# Merging Meshes with Signed Distance Fields

/[Update July 6, 2018] My new tool **Cotangent** exposes the mesh-to-SDF-to-mesh operation I describe below in the **Solidify** Tool, if you want to try it without writing C# code! [/EndUpdate]

In this tutorial I'll show you how to use a few of the tools in geometry3Sharp to create solid approximations to an input mesh. We'll create a **Signed Distance Field (SDF)** approximation for an input **DMesh3**, and then use **MarchingCubes** to extract a new mesh from the SDF. These basic techniques can be used for an enormous number of cool things, from voxelizing and mesh repair (similar to the Make Solid tool in Autodesk Meshmixer), to data structures for spatial queries, and even for 3D modeling things like Mesh Booleans.

As a teaser, by the end of this tutorial, I'll have explained how to turn that mess of overlapping spheres on the right into a closed surface that you could safely send to any 3D printing software.

By the way, if you would like to experiment with g3Sharp, it's now available as an official NuGet package - you can find it by searching for "geometry3Sharp" in your favorite package manager.

I'll start with a basic code sample and then we'll step through it:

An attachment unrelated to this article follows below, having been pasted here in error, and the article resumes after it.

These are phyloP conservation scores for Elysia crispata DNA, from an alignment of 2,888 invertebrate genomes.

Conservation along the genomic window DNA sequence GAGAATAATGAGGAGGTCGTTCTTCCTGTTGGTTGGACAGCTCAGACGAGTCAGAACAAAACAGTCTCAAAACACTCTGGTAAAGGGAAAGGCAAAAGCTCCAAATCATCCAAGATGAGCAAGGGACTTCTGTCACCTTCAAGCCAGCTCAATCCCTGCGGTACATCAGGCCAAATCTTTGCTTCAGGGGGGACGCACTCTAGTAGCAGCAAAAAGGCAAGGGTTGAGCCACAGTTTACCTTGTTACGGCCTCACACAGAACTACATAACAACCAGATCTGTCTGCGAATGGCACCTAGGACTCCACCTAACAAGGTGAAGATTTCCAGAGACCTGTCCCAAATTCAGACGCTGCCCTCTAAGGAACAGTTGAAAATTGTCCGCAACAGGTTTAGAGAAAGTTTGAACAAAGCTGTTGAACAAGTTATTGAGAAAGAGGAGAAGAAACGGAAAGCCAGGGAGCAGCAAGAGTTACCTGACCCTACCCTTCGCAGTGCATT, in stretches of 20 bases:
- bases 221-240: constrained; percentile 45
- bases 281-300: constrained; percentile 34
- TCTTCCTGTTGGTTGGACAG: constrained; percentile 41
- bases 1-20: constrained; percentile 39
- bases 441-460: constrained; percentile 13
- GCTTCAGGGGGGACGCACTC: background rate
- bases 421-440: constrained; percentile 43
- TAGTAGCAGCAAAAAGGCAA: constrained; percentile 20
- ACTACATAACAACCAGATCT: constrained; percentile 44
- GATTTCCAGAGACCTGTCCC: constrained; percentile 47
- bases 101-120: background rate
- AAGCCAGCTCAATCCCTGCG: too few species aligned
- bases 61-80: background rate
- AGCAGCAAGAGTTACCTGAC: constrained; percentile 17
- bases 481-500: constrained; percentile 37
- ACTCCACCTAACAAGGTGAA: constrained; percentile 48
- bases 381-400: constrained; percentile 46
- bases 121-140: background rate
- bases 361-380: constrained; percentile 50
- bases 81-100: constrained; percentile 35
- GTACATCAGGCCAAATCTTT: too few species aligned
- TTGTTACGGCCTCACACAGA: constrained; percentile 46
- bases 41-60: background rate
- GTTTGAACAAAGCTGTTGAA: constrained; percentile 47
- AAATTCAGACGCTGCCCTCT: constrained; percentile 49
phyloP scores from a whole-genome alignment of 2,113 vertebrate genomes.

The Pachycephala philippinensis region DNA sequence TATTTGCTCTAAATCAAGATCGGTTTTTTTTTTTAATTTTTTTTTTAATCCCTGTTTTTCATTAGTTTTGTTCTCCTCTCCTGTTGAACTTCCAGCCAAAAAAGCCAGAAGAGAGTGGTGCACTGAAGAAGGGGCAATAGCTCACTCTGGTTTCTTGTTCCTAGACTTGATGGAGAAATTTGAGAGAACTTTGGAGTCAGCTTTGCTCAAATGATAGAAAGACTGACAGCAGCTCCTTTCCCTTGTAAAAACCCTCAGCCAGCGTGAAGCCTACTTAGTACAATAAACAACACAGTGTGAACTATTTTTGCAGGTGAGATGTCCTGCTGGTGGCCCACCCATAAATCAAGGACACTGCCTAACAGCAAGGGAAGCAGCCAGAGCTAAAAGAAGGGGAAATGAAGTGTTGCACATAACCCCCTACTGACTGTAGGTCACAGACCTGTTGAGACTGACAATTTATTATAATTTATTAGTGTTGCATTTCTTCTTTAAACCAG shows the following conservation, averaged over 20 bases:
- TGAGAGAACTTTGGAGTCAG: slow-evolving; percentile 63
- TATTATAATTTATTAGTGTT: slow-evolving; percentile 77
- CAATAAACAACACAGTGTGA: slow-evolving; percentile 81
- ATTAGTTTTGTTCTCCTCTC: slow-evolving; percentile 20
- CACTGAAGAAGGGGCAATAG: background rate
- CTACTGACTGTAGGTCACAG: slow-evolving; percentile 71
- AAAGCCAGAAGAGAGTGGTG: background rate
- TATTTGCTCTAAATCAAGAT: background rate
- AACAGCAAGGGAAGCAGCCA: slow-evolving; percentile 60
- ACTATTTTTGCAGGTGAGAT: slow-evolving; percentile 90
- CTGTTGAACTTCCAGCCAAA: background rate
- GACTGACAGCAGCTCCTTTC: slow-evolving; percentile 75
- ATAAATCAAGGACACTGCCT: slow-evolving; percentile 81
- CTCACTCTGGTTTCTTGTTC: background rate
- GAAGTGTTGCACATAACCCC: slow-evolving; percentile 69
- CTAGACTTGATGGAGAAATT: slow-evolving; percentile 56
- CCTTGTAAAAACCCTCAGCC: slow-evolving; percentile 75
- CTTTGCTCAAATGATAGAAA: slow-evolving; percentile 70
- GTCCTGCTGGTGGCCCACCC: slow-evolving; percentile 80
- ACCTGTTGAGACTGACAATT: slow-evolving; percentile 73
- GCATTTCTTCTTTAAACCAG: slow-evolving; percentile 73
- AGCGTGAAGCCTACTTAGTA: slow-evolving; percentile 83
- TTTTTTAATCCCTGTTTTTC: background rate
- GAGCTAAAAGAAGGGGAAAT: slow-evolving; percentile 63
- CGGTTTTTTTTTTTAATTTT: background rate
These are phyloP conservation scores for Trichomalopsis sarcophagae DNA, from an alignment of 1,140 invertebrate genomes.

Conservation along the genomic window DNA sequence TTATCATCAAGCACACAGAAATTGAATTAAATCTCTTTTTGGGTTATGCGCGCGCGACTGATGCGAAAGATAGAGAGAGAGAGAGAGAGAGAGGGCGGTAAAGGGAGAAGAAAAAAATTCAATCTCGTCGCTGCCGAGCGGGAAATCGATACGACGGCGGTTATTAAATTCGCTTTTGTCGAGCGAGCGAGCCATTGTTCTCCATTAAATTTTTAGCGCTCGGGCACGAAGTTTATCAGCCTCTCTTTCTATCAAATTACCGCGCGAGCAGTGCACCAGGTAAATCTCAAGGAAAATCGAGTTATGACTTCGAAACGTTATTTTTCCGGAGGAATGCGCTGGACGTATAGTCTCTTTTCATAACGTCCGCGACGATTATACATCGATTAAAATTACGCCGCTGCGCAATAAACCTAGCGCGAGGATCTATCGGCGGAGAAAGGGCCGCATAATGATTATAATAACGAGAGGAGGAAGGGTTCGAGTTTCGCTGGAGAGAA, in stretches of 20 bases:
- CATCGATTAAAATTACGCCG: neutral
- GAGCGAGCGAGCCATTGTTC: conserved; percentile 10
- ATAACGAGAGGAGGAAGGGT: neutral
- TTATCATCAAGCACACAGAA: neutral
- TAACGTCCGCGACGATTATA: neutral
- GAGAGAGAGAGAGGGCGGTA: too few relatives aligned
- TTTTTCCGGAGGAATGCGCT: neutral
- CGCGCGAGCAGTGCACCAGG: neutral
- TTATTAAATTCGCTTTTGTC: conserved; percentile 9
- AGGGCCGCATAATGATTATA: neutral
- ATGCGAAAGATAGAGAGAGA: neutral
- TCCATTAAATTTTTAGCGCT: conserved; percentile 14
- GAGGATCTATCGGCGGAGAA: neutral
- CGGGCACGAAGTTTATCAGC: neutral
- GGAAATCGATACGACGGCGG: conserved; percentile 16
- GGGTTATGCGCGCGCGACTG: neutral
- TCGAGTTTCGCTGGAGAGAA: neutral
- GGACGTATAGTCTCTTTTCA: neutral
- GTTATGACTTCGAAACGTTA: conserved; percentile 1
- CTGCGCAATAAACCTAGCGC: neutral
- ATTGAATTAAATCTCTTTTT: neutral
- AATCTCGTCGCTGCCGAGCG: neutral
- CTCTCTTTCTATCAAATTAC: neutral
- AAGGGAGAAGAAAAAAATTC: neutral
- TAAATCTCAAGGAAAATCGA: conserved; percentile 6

```
DMesh3 mesh = StandardMeshReader.ReadMesh("c:\\demo\\bunny_solid.obj");
int num_cells = 128;
double cell_size = mesh.CachedBounds.MaxDim / num_cells;
MeshSignedDistanceGrid sdf = new MeshSignedDistanceGrid(mesh, cell_size);
sdf.Compute();
var iso = new DenseGridTrilinearImplicit(sdf.Grid, sdf.GridOrigin, sdf.CellSize);
MarchingCubes c = new MarchingCubes();
c.Implicit = iso;
c.Bounds = mesh.CachedBounds;
c.CubeSize = c.Bounds.MaxDim / 128;
c.Bounds.Expand(3 * c.CubeSize);
c.Generate();
DMesh3 outputMesh = c.Mesh;
StandardMeshWriter.WriteMesh("c:\\demo\\output_mesh.obj", c.Mesh, WriteOptions.Defaults);
```

That's it. If you run this code on this solid bunny mesh, then open the input and output meshes, you'll see that they look quite similar. The SDF version is a bit smoother in some places, and it has more triangles so the shading is different. But if you overlay the two, you'll see that they solid is a very close approximation (right image).

Lets step through the code. After loading in the mesh, I first decide on **num_cells**. This defines the density of the grid we will compute the SDF on. Larger numbers mean better shape approximation, but also more memory and computation time. Internally, the SDF will be based on a dense 3D grid of floats - think of a solid block of Minecraft voxels. Each block is a cube **cell_size** wide.